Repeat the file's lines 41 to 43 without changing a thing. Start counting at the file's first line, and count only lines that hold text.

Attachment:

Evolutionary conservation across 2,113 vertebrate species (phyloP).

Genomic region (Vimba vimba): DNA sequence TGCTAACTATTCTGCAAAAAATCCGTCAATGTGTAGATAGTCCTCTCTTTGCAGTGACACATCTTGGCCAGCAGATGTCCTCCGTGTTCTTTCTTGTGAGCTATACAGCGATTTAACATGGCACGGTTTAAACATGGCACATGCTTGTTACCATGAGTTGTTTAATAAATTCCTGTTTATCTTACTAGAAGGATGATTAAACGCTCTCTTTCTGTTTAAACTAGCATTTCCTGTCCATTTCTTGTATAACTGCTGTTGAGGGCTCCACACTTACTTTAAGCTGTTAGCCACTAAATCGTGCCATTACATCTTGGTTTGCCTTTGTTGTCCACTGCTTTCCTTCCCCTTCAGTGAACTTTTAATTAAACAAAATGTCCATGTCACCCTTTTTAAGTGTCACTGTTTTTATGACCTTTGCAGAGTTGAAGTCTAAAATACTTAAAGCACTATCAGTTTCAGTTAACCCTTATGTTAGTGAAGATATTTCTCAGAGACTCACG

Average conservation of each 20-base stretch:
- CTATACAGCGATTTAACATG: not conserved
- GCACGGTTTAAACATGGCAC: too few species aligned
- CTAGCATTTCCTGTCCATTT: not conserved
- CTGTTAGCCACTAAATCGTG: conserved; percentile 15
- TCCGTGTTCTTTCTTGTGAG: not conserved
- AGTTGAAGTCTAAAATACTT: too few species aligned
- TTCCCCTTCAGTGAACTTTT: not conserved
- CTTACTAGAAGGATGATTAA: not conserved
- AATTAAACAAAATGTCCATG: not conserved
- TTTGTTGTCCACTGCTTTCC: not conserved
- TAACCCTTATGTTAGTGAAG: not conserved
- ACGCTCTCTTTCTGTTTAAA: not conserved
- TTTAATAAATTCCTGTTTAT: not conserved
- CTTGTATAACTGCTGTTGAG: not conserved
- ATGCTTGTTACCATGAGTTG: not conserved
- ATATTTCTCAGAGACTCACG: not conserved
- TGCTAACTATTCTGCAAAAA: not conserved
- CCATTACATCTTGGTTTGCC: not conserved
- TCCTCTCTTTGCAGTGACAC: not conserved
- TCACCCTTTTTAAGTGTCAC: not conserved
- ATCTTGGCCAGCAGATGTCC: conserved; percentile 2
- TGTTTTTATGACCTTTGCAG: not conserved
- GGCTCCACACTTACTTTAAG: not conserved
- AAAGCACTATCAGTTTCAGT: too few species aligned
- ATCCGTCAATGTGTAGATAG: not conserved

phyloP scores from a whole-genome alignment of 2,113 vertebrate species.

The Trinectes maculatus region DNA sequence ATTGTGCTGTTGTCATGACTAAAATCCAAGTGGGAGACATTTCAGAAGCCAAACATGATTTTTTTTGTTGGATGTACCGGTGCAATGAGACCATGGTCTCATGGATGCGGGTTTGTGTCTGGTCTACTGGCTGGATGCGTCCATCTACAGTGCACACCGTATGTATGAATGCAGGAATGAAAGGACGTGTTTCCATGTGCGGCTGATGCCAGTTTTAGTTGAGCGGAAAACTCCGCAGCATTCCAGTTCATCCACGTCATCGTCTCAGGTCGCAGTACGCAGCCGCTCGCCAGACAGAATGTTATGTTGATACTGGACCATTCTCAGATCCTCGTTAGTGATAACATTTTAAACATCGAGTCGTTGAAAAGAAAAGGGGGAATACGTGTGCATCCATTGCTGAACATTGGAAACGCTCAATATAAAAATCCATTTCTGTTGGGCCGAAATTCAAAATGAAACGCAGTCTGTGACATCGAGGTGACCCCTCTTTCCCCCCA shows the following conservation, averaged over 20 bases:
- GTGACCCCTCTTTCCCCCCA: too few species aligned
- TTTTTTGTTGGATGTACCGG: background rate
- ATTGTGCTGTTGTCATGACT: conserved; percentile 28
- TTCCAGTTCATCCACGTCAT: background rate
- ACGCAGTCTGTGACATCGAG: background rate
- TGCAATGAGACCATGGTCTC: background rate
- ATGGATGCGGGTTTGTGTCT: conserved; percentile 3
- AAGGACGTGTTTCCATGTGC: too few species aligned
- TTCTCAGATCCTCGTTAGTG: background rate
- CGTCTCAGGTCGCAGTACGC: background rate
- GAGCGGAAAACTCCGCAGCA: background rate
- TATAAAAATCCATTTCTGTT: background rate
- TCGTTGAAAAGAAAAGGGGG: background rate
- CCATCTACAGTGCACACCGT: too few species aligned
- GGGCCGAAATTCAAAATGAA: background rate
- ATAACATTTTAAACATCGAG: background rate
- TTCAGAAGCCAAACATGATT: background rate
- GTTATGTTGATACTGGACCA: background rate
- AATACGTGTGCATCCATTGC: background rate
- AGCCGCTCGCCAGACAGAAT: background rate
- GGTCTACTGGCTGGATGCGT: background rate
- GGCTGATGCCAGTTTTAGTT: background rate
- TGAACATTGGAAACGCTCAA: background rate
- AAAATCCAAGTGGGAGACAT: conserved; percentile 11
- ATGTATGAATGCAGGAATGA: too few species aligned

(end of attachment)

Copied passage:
- GAGCGGAAAACTCCGCAGCA: background rate
- TATAAAAATCCATTTCTGTT: background rate
- TCGTTGAAAAGAAAAGGGGG: background rate